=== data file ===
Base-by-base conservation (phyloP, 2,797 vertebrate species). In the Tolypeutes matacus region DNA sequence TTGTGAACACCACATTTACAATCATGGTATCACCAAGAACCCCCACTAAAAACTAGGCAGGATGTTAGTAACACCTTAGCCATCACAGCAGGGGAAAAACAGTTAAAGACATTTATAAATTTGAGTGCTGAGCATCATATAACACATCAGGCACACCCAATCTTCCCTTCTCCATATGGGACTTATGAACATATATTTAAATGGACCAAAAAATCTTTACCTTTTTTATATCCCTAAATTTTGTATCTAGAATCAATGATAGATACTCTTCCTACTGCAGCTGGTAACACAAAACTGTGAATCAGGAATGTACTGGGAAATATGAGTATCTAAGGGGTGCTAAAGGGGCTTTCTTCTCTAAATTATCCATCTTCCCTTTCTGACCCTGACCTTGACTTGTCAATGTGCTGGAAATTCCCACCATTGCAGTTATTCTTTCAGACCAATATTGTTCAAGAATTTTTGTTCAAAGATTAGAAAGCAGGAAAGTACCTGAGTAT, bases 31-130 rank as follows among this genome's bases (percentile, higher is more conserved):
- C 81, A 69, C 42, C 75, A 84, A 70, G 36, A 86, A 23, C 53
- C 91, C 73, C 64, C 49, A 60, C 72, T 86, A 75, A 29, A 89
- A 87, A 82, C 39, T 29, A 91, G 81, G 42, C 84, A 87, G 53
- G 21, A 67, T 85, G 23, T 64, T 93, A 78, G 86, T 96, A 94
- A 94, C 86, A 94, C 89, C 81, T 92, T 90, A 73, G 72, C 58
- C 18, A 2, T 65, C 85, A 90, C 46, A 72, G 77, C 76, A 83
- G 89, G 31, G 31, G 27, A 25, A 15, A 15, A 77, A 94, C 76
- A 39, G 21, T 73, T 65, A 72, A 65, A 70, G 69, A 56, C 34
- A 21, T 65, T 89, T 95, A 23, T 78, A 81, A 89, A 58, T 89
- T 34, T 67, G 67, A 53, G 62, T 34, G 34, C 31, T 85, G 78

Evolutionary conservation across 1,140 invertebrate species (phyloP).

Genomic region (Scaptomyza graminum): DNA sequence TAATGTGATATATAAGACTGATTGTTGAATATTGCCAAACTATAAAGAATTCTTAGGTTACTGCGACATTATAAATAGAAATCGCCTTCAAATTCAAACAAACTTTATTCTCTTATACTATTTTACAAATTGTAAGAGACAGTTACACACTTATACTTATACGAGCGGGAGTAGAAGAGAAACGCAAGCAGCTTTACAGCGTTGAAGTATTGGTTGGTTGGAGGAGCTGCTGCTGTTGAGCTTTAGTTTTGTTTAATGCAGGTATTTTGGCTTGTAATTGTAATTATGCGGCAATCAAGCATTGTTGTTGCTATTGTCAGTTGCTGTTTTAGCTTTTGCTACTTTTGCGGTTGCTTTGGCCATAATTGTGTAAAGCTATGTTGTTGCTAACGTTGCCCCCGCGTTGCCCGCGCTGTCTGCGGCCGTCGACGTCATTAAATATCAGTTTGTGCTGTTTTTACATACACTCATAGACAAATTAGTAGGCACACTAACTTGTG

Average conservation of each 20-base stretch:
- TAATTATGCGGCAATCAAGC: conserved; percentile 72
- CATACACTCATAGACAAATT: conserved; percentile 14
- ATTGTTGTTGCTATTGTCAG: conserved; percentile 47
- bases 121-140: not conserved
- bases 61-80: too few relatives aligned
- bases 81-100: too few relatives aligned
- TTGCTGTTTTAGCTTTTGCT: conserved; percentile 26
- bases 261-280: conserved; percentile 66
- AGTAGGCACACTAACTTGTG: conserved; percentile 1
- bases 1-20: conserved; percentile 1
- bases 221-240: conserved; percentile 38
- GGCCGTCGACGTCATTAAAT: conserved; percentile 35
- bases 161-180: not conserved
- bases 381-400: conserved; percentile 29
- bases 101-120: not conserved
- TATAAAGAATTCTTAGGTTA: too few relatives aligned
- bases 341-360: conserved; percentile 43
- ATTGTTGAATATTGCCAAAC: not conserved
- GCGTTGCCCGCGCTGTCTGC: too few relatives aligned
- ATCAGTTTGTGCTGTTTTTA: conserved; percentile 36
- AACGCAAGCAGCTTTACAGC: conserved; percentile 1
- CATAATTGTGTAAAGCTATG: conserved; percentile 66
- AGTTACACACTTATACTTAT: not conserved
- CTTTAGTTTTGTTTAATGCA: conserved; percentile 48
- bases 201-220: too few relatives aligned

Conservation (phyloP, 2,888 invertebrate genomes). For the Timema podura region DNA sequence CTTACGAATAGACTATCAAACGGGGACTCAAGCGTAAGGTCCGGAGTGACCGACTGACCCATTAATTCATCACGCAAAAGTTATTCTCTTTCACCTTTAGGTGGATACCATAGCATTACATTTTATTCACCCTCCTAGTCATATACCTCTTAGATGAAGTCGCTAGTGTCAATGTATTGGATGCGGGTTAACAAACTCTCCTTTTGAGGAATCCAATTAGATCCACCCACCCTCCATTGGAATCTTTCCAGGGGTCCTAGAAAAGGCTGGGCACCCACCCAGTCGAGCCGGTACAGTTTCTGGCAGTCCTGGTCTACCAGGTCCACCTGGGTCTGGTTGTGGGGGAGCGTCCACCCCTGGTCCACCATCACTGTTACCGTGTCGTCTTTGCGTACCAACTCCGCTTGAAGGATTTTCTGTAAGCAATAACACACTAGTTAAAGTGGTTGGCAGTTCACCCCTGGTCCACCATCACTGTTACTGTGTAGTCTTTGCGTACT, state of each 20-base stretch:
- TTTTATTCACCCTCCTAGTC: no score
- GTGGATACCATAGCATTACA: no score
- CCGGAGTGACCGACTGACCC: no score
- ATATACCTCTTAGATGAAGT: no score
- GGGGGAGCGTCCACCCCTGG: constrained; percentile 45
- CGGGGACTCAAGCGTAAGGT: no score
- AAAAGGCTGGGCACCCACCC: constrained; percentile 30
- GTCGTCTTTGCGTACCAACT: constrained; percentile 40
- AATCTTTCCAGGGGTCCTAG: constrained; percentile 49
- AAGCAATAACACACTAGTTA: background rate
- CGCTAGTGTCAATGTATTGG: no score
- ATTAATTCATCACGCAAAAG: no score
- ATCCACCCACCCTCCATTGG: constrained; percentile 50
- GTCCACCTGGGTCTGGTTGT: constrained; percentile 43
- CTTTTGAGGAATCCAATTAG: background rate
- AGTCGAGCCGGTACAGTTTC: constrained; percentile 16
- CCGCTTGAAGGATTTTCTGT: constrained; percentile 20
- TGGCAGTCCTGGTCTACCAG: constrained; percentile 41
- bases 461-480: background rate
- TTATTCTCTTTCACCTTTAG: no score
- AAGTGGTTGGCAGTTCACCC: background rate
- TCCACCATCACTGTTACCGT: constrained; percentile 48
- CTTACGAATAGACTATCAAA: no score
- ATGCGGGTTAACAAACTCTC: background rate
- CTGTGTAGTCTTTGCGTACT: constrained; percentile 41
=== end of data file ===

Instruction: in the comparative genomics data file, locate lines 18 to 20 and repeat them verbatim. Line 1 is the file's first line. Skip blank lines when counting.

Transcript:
- bases 121-140: not conserved
- bases 61-80: too few relatives aligned
- bases 81-100: too few relatives aligned